Denis Law earned his nickname ‘The King’ as a deadly finisher for Manchester United and Scotland, scoring 333 goals in a glittering career that saw him win a string of honours.
After being moved from full back to inside-left, the Aberdeen youngster showed a precocious talent, and was soon selected for Scotland schoolboys. In 1955, the teenager was snapped up by Huddersfield Town, making his debut on Christmas Eve 1956 aged only 16 in a 2-1 win over Notts County.
In October 1958, just before his 19thbirthday, he became one of the youngest players to appear for Scotland, scoring the second of three goals in a 3-0 win over Wales in the British Home Championship.
Two years later, Denis set a new British transfer record when he moved to Manchester City for £55,000. Within a year, Italian club Torino had doubled that fee and set a new record for a transfer involving a British player.
However, after an unhappy spell in Italy, he returned to Britain in 1962, joining Manchester United for yet another record transfer fee. It was the making of Denis, and over the next 11 years he formed a lethal partnership with his fellow members of the ‘Holy Trinity’, George Best and Bobby Charlton.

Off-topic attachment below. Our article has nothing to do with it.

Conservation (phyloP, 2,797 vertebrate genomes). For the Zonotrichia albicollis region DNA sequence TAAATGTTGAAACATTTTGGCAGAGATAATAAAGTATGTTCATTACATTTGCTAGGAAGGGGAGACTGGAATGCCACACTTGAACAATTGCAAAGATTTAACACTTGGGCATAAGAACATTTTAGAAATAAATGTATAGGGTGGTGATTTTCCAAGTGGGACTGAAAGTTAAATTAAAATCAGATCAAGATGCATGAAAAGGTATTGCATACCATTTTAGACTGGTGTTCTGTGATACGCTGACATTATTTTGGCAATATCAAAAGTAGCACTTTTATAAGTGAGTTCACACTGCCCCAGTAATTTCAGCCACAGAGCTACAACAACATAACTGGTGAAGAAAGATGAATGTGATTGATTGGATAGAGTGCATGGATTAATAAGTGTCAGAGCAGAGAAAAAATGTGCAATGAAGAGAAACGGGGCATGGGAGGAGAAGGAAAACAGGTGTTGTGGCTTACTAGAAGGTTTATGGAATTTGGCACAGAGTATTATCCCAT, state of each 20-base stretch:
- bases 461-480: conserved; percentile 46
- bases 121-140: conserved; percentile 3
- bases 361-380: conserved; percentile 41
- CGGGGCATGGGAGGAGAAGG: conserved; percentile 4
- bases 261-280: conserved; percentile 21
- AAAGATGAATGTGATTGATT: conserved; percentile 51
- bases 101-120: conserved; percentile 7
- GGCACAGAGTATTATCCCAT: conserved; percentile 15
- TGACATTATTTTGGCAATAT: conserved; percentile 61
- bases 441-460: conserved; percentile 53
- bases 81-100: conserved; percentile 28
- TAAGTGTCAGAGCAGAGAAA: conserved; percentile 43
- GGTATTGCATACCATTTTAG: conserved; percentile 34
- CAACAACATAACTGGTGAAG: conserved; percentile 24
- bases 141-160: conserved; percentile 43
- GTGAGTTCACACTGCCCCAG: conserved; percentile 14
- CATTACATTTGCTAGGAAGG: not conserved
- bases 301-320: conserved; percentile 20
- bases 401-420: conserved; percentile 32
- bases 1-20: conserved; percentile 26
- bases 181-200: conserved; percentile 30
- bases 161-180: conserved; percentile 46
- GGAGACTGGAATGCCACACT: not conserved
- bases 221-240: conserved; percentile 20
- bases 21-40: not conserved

In the 1964-65 season, he became the first Scottish player to win the Ballon d’Or as his 28 goals helped United win the league. Two seasons later he netted 23 times to again help United lift the championship trophy.
By the time he left United in 1973, he’d added the FA Cup to his haul, with a tally of 237 goals in 404 appearances making him the third-highest scorer in the club’s history. He spent another season at Manchester City – infamously scoring in the game in which United were relegated – before retiring in August 1974.
On the international stage, his highlights included twice netting four goals in a match and scoring in the famous Wembley win over England in 1967. He shares the record number of goals by a Scotland player – 30 – with Kenny Dalglish.
Law was named Scotland’s Golden Player – the most outstanding player of the past 50 years – by the SFA in 2003. But he says the greatest honour of his career was when he was selected for the Rest of the World XI against England in 1963, scoring his team’s only goal in a 2-1 defeat. Today, a statue to ‘The King’ stands on the Stretford End at Old Trafford.
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